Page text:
The heat profile from a person’s blood, known as a plasma thermogram, can serve as an indicator for the presence or absence of cervical cancer, including the stage of the cancer.

“We have been able to demonstrate a more convenient, less-intrusive test for detecting and staging cervical cancer,” said lead author Nichola C. Garbett, PhD, of the University of Louisville in Kentucky. “Additionally, other research has shown that we are able to demonstrate if the current treatment is effective so that clinicians will be able to better tailor care for each patient.”

To generate a plasma thermogram, a blood plasma sample is melted producing a unique signature indicating a person’s health status. This signature represents the major proteins in blood plasma, measured by differential scanning calorimetry.

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The research team has demonstrated that the plasma thermogram profile varies when a person does or does not have the disease. The team believes that biomarkers, which are molecules associated with the presence of disease, can affect the thermogram of someone with cervical disease. Mass spectrometry indicated that biomarkers associated with cervical cancer existed in the plasma.

“The key is not the actual melting temperature of the thermogram, but the shape of the heat profile,” Garbett said. “We have been able to establish thermograms for a number of diseases. Comparing blood samples of patients who are being screened or treated against those thermograms should enable us to better monitor patients as they are undergoing treatment and follow-up. This will be a chance for us to adjust treatments so they are more effective.”

Brad Chaires, PhD, also of the University of Louisville, noted that plasma thermograms have different patterns associated with different demographics, as well as for different diseases. This results in a more thorough application of the test as a person’s thermogram can be compared with specific demographic reference profiles or, even better, to the person’s own profile. Using a person’s unique thermogram would provide the most accurate application of the test which could be used as part of a personalized medicine approach.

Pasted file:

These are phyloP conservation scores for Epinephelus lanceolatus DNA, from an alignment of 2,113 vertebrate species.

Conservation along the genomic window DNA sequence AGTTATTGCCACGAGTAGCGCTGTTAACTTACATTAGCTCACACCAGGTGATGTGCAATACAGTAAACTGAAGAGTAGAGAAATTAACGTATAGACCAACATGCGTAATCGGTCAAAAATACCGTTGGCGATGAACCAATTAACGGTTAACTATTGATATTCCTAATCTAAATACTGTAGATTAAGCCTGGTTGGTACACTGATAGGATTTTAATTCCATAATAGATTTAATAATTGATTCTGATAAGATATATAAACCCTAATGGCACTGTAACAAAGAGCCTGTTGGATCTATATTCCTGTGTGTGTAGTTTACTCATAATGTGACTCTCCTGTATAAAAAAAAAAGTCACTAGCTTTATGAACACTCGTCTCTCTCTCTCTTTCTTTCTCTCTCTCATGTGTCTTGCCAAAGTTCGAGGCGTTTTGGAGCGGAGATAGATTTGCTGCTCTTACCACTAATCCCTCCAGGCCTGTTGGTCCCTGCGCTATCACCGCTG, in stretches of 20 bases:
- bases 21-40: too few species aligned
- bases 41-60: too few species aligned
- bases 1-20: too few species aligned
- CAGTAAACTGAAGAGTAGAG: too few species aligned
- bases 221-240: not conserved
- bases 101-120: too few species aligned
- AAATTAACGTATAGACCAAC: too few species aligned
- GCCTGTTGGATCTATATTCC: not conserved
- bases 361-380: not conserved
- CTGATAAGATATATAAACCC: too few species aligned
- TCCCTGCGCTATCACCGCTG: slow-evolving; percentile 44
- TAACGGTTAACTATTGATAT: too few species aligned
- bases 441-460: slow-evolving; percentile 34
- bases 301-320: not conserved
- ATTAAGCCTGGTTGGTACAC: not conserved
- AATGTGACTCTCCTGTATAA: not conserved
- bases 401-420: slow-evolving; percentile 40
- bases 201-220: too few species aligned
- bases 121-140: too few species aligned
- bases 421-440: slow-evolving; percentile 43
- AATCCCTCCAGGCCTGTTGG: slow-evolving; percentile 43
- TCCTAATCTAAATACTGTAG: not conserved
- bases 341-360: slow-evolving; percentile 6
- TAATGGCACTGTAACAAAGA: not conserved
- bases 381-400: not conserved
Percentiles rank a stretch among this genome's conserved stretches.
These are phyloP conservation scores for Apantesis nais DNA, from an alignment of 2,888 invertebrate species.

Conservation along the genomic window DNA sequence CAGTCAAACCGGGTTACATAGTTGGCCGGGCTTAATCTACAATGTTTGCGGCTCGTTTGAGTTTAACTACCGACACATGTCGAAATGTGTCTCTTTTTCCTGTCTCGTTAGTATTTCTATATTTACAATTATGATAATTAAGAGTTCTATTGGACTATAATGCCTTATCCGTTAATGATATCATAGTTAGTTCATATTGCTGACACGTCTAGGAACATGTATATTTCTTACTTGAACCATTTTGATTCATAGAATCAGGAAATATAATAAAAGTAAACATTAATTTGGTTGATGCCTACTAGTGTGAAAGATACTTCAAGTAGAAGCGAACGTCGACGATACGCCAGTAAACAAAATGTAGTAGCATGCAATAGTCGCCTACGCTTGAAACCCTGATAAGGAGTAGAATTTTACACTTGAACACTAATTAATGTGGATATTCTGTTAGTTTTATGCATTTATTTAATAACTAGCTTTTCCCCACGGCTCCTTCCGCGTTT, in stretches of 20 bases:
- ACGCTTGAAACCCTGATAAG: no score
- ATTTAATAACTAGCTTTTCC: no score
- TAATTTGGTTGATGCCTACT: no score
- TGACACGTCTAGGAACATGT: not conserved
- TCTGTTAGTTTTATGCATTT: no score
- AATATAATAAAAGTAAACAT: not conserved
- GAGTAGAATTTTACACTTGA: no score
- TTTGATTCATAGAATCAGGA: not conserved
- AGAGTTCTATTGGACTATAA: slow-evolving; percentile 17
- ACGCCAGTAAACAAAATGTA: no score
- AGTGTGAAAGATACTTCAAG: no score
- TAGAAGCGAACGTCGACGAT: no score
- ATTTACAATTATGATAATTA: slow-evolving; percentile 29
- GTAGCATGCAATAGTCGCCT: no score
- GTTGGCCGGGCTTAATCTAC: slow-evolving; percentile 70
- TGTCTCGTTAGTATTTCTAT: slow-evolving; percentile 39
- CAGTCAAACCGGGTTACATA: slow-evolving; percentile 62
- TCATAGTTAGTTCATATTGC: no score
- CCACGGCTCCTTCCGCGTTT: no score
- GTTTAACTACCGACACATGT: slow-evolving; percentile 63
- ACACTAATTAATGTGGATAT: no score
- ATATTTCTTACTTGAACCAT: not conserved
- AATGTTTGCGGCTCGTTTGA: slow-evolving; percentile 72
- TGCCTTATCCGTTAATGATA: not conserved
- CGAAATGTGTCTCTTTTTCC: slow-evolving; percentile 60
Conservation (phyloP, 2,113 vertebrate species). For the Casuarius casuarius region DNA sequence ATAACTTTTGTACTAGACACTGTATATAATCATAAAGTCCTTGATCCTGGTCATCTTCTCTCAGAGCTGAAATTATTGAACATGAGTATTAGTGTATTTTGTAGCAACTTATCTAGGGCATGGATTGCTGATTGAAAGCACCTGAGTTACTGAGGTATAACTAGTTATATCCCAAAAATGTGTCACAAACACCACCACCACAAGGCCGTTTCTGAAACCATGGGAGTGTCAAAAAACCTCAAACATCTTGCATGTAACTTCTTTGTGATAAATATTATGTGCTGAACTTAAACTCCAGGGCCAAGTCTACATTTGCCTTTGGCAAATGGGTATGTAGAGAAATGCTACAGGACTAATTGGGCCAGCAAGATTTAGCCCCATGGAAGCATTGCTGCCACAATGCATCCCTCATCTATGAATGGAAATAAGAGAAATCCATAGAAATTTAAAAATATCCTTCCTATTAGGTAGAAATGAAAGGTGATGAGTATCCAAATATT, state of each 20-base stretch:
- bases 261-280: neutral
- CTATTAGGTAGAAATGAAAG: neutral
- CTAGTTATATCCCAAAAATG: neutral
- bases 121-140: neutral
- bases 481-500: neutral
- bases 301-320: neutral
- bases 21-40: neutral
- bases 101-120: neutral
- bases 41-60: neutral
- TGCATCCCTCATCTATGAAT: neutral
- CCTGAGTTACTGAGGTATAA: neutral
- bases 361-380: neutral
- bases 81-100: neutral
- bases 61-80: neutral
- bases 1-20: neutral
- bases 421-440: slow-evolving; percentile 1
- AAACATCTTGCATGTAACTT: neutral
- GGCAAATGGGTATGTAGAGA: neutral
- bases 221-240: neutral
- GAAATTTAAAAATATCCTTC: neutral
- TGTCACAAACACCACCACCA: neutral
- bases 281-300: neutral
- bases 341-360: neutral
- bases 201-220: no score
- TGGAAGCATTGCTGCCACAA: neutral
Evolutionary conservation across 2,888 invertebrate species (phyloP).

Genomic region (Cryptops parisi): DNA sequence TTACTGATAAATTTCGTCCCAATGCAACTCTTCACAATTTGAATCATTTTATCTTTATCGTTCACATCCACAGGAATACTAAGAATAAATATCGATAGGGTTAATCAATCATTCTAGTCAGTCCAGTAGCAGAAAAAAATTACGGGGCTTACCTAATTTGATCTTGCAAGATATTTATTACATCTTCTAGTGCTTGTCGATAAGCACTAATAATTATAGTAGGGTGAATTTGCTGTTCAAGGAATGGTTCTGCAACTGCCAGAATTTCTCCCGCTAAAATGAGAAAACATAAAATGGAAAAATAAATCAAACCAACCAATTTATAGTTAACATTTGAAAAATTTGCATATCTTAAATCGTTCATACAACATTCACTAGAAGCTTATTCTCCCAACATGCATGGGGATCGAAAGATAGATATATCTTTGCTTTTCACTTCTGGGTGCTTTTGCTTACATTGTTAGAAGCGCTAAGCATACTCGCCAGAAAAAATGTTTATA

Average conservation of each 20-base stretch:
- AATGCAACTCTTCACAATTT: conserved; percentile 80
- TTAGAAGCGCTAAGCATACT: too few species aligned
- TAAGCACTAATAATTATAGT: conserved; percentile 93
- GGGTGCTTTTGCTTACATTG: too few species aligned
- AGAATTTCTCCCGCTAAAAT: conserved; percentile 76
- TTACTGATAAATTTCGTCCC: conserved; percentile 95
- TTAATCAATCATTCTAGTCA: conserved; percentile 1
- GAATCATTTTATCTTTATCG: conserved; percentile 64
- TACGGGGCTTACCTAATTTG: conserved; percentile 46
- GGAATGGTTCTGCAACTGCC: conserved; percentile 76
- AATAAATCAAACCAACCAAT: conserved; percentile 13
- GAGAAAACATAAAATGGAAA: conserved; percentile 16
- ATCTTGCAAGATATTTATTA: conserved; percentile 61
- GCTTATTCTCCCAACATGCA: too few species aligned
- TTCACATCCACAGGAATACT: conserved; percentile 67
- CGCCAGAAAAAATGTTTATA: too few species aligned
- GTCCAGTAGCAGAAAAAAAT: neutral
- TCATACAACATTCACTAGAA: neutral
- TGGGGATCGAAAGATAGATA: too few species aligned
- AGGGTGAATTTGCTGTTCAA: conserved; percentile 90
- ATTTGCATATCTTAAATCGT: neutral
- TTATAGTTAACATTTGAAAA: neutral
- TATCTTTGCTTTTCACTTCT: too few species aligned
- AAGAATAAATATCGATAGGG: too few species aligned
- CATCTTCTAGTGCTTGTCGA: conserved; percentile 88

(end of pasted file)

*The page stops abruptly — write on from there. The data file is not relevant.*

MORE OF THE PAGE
Further clinical study could result in the plasma thermogram becoming a complement test to the traditional screening method for cervical cancer—the Pap smear—and would be less intrusive and more convenient for the patient. In addition, because the plasma thermogram test could allow treatment effectiveness to be more easily monitored, treatment that was not working could be stopped sooner and replaced with more effective treatment. In summary, the test could result in earlier detection, more effective therapeutic approaches, and lower health care costs for the screening and treatment of cervical cancer.

The study was published in PLOS One (2014; doi:10.1371/journal.pone.0084710).